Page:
2. A payroll processor that conducts business in this State and fails to obtain a license from the administrator as required by section 1495-D commits a civil violation for which a penalty of not less than $1500 nor more than $7500 may be adjudged.
  2. Criminal violations. A payroll processor is a fiduciary for purposes of Title 17-A, section 903.

§1495-D. Licensing; proof of insurance and bonding; fees

  1. License required. A person desiring to engage or continue in business in this State as a payroll processor shall apply to the administrator for a license under this chapter on or before January 31st of each year. The application must be in a form prescribed by the administrator. The administrator may refuse the application if it contains erroneous or incomplete information. A license may not be issued unless the administrator, upon investigation, finds that the financial responsibility, character and fitness of the applicant and, where applicable, its partners, officers or directors, warrant belief that the business will be operated honestly and fairly within the purposes of this chapter.
  2. Proof of fidelity insurance. Each applicant shall provide to the administrator proof of one of the following, at the applicant’s option, in an amount 2 times the highest weekly payroll processed by the applicant in the preceding year or in the amount of $5,000,000, whichever is less:
    1. Fidelity bond;
    2. Employee dishonesty bond;
    3. Third-party fidelity coverage; or
    4. Liability insurance, including crime coverage.
  3. Proof of surety bond. Except as provided in section 1495-E, subsection 4, an applicant under subsection 1 shall provide to the administrator proof of the surety bond required pursuant to section 1495-E.
  4. Fees. The initial application and annual renewal application must include a fee of $250 if the payroll processor has fewer than 25 employers as payroll processing clients; $500 if the payroll processor has from 25 to 500 employers as payroll processing clients; and $750 for those payroll processors that have more than 500 employers as payroll processing clients. The aggregate of license fees and other fees and assessments provided for by this chapter is appropriated for the use of the administrator. Any balance of these funds does not lapse but must be carried forward to be expended for the same purpose in the following fiscal year.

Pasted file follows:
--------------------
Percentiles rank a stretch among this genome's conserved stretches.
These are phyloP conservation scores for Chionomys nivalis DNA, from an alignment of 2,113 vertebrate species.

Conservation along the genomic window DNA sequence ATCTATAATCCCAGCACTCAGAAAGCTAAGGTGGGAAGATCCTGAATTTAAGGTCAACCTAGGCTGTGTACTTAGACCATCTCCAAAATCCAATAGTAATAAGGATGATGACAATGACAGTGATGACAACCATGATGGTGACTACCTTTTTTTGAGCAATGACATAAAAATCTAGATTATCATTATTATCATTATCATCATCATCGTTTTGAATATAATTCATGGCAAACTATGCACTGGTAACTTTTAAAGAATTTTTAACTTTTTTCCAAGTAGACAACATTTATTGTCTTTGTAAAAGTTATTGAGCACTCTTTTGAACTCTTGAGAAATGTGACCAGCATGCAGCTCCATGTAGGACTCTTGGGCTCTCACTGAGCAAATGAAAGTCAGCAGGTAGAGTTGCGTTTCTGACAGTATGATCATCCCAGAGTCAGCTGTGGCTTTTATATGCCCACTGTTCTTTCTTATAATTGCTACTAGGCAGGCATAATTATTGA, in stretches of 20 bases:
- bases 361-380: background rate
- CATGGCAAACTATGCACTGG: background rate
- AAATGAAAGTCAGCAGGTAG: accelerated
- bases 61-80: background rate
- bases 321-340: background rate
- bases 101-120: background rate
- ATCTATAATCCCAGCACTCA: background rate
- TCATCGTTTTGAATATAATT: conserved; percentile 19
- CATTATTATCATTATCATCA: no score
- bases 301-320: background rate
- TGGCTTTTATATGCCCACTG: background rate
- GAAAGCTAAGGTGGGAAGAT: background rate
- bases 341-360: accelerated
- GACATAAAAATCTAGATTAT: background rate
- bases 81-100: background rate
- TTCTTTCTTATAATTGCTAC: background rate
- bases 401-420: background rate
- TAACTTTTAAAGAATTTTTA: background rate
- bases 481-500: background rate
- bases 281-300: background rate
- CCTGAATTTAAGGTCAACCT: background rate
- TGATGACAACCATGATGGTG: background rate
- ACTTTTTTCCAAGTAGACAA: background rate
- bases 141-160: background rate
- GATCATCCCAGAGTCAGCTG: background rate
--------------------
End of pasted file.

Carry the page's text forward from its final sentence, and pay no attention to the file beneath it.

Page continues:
§1495-E. Surety bonding

  1. Bond required; minimum amount; duration. Each application for a license under section 1495-D must be accompanied by evidence of a surety bond, in a form approved by the administrator, in an amount equal to the total of all local, state and federal tax payments and unemployment insurance premiums processed by the payroll processor on behalf of employers in this State in the 3-consecutive-month period of highest volume during the previous calendar year or $100,000, whichever is greater, but not to exceed $500,000. The bond must designate the administrator as payee. The bond paid to the administrator may be used for the purposes of the administrator and for the benefit of any employer who may have a cause of action against the payroll processor. The terms of the bond must run continuously until cancelled and the aggregate amount of the bond must be maintained at all times during the licensing period.
  2. Modification of bond terms. If bonding is unavailable under the terms and conditions of subsection 1, the administrator, within the administrator’s discretion, may modify those terms and conditions so as to ensure the maximum practicable protection for employers.
  3. Cancellation notification. A surety company issuing a bond pursuant to this section shall immediately notify the administrator when that bond is cancelled or terminated or lapses. The notice must include the name and address of the payroll processor and the amount of the bond. The cancellation, termination or lapse is not effective until at least 30 days after the administrator receives notice.
  4. Exception. A payroll processor that does not have the authority to access, control, direct, transfer or disburse a client’s funds is not subject to this section.

§1495-F. Powers of administrator